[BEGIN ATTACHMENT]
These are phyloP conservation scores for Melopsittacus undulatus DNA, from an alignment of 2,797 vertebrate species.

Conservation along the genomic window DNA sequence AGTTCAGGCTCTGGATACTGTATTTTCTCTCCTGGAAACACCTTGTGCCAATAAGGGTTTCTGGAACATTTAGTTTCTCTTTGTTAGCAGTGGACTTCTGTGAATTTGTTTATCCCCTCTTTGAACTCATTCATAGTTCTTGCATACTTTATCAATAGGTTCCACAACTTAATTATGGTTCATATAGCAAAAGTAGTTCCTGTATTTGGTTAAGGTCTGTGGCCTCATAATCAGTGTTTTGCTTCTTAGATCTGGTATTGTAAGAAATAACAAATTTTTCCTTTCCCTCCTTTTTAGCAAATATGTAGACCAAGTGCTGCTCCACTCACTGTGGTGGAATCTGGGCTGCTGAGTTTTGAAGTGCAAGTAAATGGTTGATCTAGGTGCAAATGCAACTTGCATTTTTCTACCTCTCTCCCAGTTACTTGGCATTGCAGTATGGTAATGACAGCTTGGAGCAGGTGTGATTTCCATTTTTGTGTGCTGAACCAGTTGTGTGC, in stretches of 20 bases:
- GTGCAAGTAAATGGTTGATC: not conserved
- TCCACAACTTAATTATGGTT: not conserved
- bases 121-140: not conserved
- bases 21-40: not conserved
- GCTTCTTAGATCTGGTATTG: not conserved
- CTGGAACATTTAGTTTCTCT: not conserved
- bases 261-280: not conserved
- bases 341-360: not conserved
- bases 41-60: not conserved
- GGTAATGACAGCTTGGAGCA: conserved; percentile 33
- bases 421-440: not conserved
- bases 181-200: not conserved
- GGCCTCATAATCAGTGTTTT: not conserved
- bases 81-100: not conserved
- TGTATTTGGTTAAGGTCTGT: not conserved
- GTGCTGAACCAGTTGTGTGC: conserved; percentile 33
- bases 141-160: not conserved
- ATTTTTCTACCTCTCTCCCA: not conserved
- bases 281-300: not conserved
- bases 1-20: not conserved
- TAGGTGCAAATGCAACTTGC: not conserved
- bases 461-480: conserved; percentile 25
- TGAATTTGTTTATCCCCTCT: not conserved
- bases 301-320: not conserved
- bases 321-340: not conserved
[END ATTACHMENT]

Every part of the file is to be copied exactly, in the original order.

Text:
These are phyloP conservation scores for Melopsittacus undulatus DNA, from an alignment of 2,797 vertebrate species.

Conservation along the genomic window DNA sequence AGTTCAGGCTCTGGATACTGTATTTTCTCTCCTGGAAACACCTTGTGCCAATAAGGGTTTCTGGAACATTTAGTTTCTCTTTGTTAGCAGTGGACTTCTGTGAATTTGTTTATCCCCTCTTTGAACTCATTCATAGTTCTTGCATACTTTATCAATAGGTTCCACAACTTAATTATGGTTCATATAGCAAAAGTAGTTCCTGTATTTGGTTAAGGTCTGTGGCCTCATAATCAGTGTTTTGCTTCTTAGATCTGGTATTGTAAGAAATAACAAATTTTTCCTTTCCCTCCTTTTTAGCAAATATGTAGACCAAGTGCTGCTCCACTCACTGTGGTGGAATCTGGGCTGCTGAGTTTTGAAGTGCAAGTAAATGGTTGATCTAGGTGCAAATGCAACTTGCATTTTTCTACCTCTCTCCCAGTTACTTGGCATTGCAGTATGGTAATGACAGCTTGGAGCAGGTGTGATTTCCATTTTTGTGTGCTGAACCAGTTGTGTGC, in stretches of 20 bases:
- GTGCAAGTAAATGGTTGATC: not conserved
- TCCACAACTTAATTATGGTT: not conserved
- bases 121-140: not conserved
- bases 21-40: not conserved
- GCTTCTTAGATCTGGTATTG: not conserved
- CTGGAACATTTAGTTTCTCT: not conserved
- bases 261-280: not conserved
- bases 341-360: not conserved
- bases 41-60: not conserved
- GGTAATGACAGCTTGGAGCA: conserved; percentile 33
- bases 421-440: not conserved
- bases 181-200: not conserved
- GGCCTCATAATCAGTGTTTT: not conserved
- bases 81-100: not conserved
- TGTATTTGGTTAAGGTCTGT: not conserved
- GTGCTGAACCAGTTGTGTGC: conserved; percentile 33
- bases 141-160: not conserved
- ATTTTTCTACCTCTCTCCCA: not conserved
- bases 281-300: not conserved
- bases 1-20: not conserved
- TAGGTGCAAATGCAACTTGC: not conserved
- bases 461-480: conserved; percentile 25
- TGAATTTGTTTATCCCCTCT: not conserved
- bases 301-320: not conserved
- bases 321-340: not conserved